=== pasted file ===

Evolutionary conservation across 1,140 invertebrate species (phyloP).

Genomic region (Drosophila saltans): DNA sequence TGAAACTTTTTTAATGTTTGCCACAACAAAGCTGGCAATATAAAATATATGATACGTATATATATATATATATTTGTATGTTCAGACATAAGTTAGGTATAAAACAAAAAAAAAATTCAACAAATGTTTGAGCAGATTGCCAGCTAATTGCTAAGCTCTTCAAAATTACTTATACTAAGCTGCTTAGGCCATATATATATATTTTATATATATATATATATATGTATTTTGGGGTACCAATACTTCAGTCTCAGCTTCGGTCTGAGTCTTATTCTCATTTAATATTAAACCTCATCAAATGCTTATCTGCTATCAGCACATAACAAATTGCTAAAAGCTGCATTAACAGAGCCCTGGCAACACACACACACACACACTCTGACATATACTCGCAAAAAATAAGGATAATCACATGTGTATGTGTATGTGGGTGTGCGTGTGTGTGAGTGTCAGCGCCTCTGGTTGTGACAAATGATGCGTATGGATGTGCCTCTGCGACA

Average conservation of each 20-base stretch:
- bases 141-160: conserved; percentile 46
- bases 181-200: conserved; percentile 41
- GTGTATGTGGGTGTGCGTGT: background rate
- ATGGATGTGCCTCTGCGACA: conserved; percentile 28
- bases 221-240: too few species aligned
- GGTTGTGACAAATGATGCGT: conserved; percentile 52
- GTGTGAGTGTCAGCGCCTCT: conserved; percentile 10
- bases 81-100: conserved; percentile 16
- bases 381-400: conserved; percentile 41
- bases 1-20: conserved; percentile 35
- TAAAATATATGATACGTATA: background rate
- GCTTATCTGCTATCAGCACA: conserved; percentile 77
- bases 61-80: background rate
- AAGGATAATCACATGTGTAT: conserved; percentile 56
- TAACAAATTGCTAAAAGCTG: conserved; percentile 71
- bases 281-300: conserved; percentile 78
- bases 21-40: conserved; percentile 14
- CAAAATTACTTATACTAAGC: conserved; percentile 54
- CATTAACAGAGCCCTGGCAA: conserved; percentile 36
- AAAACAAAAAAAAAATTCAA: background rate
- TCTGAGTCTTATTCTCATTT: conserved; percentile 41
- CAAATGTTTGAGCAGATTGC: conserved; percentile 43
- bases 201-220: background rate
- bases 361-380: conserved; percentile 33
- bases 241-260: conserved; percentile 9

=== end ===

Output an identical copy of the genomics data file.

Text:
Evolutionary conservation across 1,140 invertebrate species (phyloP).

Genomic region (Drosophila saltans): DNA sequence TGAAACTTTTTTAATGTTTGCCACAACAAAGCTGGCAATATAAAATATATGATACGTATATATATATATATATTTGTATGTTCAGACATAAGTTAGGTATAAAACAAAAAAAAAATTCAACAAATGTTTGAGCAGATTGCCAGCTAATTGCTAAGCTCTTCAAAATTACTTATACTAAGCTGCTTAGGCCATATATATATATTTTATATATATATATATATATGTATTTTGGGGTACCAATACTTCAGTCTCAGCTTCGGTCTGAGTCTTATTCTCATTTAATATTAAACCTCATCAAATGCTTATCTGCTATCAGCACATAACAAATTGCTAAAAGCTGCATTAACAGAGCCCTGGCAACACACACACACACACACTCTGACATATACTCGCAAAAAATAAGGATAATCACATGTGTATGTGTATGTGGGTGTGCGTGTGTGTGAGTGTCAGCGCCTCTGGTTGTGACAAATGATGCGTATGGATGTGCCTCTGCGACA

Average conservation of each 20-base stretch:
- bases 141-160: conserved; percentile 46
- bases 181-200: conserved; percentile 41
- GTGTATGTGGGTGTGCGTGT: background rate
- ATGGATGTGCCTCTGCGACA: conserved; percentile 28
- bases 221-240: too few species aligned
- GGTTGTGACAAATGATGCGT: conserved; percentile 52
- GTGTGAGTGTCAGCGCCTCT: conserved; percentile 10
- bases 81-100: conserved; percentile 16
- bases 381-400: conserved; percentile 41
- bases 1-20: conserved; percentile 35
- TAAAATATATGATACGTATA: background rate
- GCTTATCTGCTATCAGCACA: conserved; percentile 77
- bases 61-80: background rate
- AAGGATAATCACATGTGTAT: conserved; percentile 56
- TAACAAATTGCTAAAAGCTG: conserved; percentile 71
- bases 281-300: conserved; percentile 78
- bases 21-40: conserved; percentile 14
- CAAAATTACTTATACTAAGC: conserved; percentile 54
- CATTAACAGAGCCCTGGCAA: conserved; percentile 36
- AAAACAAAAAAAAAATTCAA: background rate
- TCTGAGTCTTATTCTCATTT: conserved; percentile 41
- CAAATGTTTGAGCAGATTGC: conserved; percentile 43
- bases 201-220: background rate
- bases 361-380: conserved; percentile 33
- bases 241-260: conserved; percentile 9